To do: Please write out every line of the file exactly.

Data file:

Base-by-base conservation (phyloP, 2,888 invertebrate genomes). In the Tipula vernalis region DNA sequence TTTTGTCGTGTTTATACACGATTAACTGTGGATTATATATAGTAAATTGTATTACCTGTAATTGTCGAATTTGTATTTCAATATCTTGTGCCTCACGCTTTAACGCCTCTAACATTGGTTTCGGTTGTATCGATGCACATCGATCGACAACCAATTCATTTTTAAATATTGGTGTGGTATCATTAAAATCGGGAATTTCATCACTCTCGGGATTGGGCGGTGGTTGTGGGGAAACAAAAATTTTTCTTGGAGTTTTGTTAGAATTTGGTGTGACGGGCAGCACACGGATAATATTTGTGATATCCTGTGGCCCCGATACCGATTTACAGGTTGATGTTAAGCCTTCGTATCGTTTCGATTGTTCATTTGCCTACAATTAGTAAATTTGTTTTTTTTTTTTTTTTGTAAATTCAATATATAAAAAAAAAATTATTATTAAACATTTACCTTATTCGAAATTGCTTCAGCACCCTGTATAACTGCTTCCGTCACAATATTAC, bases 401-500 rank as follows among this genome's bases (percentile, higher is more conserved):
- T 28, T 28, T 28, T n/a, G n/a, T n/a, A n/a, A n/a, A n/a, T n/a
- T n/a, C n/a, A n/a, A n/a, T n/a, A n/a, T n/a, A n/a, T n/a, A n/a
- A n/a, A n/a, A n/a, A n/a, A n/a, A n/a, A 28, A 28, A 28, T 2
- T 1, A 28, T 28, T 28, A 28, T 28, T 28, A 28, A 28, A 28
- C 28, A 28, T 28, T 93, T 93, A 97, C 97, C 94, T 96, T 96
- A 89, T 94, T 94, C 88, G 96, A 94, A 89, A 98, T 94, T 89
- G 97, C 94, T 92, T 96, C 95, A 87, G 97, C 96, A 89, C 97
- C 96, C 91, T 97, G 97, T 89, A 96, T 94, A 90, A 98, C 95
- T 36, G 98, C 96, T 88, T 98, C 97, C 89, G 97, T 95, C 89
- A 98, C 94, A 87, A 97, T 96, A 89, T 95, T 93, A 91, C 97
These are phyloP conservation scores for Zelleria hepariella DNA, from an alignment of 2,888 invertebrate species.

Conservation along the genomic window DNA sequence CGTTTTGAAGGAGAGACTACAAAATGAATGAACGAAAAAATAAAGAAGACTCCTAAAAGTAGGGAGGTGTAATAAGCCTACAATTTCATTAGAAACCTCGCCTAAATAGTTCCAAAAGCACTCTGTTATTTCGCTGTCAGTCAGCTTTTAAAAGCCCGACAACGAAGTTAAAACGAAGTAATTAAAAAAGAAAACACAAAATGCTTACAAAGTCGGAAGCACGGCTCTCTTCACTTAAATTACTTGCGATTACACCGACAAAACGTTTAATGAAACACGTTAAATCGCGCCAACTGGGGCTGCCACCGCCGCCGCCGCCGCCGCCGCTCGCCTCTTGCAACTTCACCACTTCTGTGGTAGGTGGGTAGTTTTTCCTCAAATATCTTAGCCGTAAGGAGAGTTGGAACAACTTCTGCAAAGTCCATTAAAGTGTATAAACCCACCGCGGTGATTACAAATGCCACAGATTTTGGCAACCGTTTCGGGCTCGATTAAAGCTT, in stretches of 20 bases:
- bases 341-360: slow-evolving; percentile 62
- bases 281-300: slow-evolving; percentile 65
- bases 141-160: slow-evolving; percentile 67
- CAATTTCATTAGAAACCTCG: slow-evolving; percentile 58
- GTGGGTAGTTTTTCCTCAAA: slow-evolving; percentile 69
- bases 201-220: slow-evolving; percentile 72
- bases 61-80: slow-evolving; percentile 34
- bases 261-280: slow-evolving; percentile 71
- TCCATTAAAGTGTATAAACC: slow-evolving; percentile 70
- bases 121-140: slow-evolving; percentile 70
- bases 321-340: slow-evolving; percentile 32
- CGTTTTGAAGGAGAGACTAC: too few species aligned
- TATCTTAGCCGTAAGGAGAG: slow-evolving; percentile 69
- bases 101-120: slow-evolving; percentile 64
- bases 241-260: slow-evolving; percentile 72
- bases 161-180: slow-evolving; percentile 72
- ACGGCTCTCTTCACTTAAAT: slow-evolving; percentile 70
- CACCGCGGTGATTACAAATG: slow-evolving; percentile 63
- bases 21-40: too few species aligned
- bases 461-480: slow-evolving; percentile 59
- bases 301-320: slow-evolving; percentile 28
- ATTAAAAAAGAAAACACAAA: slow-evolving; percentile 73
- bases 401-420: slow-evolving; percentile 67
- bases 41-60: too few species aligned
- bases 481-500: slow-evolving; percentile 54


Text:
Base-by-base conservation (phyloP, 2,888 invertebrate genomes). In the Tipula vernalis region DNA sequence TTTTGTCGTGTTTATACACGATTAACTGTGGATTATATATAGTAAATTGTATTACCTGTAATTGTCGAATTTGTATTTCAATATCTTGTGCCTCACGCTTTAACGCCTCTAACATTGGTTTCGGTTGTATCGATGCACATCGATCGACAACCAATTCATTTTTAAATATTGGTGTGGTATCATTAAAATCGGGAATTTCATCACTCTCGGGATTGGGCGGTGGTTGTGGGGAAACAAAAATTTTTCTTGGAGTTTTGTTAGAATTTGGTGTGACGGGCAGCACACGGATAATATTTGTGATATCCTGTGGCCCCGATACCGATTTACAGGTTGATGTTAAGCCTTCGTATCGTTTCGATTGTTCATTTGCCTACAATTAGTAAATTTGTTTTTTTTTTTTTTTTGTAAATTCAATATATAAAAAAAAAATTATTATTAAACATTTACCTTATTCGAAATTGCTTCAGCACCCTGTATAACTGCTTCCGTCACAATATTAC, bases 401-500 rank as follows among this genome's bases (percentile, higher is more conserved):
- T 28, T 28, T 28, T n/a, G n/a, T n/a, A n/a, A n/a, A n/a, T n/a
- T n/a, C n/a, A n/a, A n/a, T n/a, A n/a, T n/a, A n/a, T n/a, A n/a
- A n/a, A n/a, A n/a, A n/a, A n/a, A n/a, A 28, A 28, A 28, T 2
- T 1, A 28, T 28, T 28, A 28, T 28, T 28, A 28, A 28, A 28
- C 28, A 28, T 28, T 93, T 93, A 97, C 97, C 94, T 96, T 96
- A 89, T 94, T 94, C 88, G 96, A 94, A 89, A 98, T 94, T 89
- G 97, C 94, T 92, T 96, C 95, A 87, G 97, C 96, A 89, C 97
- C 96, C 91, T 97, G 97, T 89, A 96, T 94, A 90, A 98, C 95
- T 36, G 98, C 96, T 88, T 98, C 97, C 89, G 97, T 95, C 89
- A 98, C 94, A 87, A 97, T 96, A 89, T 95, T 93, A 91, C 97
These are phyloP conservation scores for Zelleria hepariella DNA, from an alignment of 2,888 invertebrate species.

Conservation along the genomic window DNA sequence CGTTTTGAAGGAGAGACTACAAAATGAATGAACGAAAAAATAAAGAAGACTCCTAAAAGTAGGGAGGTGTAATAAGCCTACAATTTCATTAGAAACCTCGCCTAAATAGTTCCAAAAGCACTCTGTTATTTCGCTGTCAGTCAGCTTTTAAAAGCCCGACAACGAAGTTAAAACGAAGTAATTAAAAAAGAAAACACAAAATGCTTACAAAGTCGGAAGCACGGCTCTCTTCACTTAAATTACTTGCGATTACACCGACAAAACGTTTAATGAAACACGTTAAATCGCGCCAACTGGGGCTGCCACCGCCGCCGCCGCCGCCGCCGCTCGCCTCTTGCAACTTCACCACTTCTGTGGTAGGTGGGTAGTTTTTCCTCAAATATCTTAGCCGTAAGGAGAGTTGGAACAACTTCTGCAAAGTCCATTAAAGTGTATAAACCCACCGCGGTGATTACAAATGCCACAGATTTTGGCAACCGTTTCGGGCTCGATTAAAGCTT, in stretches of 20 bases:
- bases 341-360: slow-evolving; percentile 62
- bases 281-300: slow-evolving; percentile 65
- bases 141-160: slow-evolving; percentile 67
- CAATTTCATTAGAAACCTCG: slow-evolving; percentile 58
- GTGGGTAGTTTTTCCTCAAA: slow-evolving; percentile 69
- bases 201-220: slow-evolving; percentile 72
- bases 61-80: slow-evolving; percentile 34
- bases 261-280: slow-evolving; percentile 71
- TCCATTAAAGTGTATAAACC: slow-evolving; percentile 70
- bases 121-140: slow-evolving; percentile 70
- bases 321-340: slow-evolving; percentile 32
- CGTTTTGAAGGAGAGACTAC: too few species aligned
- TATCTTAGCCGTAAGGAGAG: slow-evolving; percentile 69
- bases 101-120: slow-evolving; percentile 64
- bases 241-260: slow-evolving; percentile 72
- bases 161-180: slow-evolving; percentile 72
- ACGGCTCTCTTCACTTAAAT: slow-evolving; percentile 70
- CACCGCGGTGATTACAAATG: slow-evolving; percentile 63
- bases 21-40: too few species aligned
- bases 461-480: slow-evolving; percentile 59
- bases 301-320: slow-evolving; percentile 28
- ATTAAAAAAGAAAACACAAA: slow-evolving; percentile 73
- bases 401-420: slow-evolving; percentile 67
- bases 41-60: too few species aligned
- bases 481-500: slow-evolving; percentile 54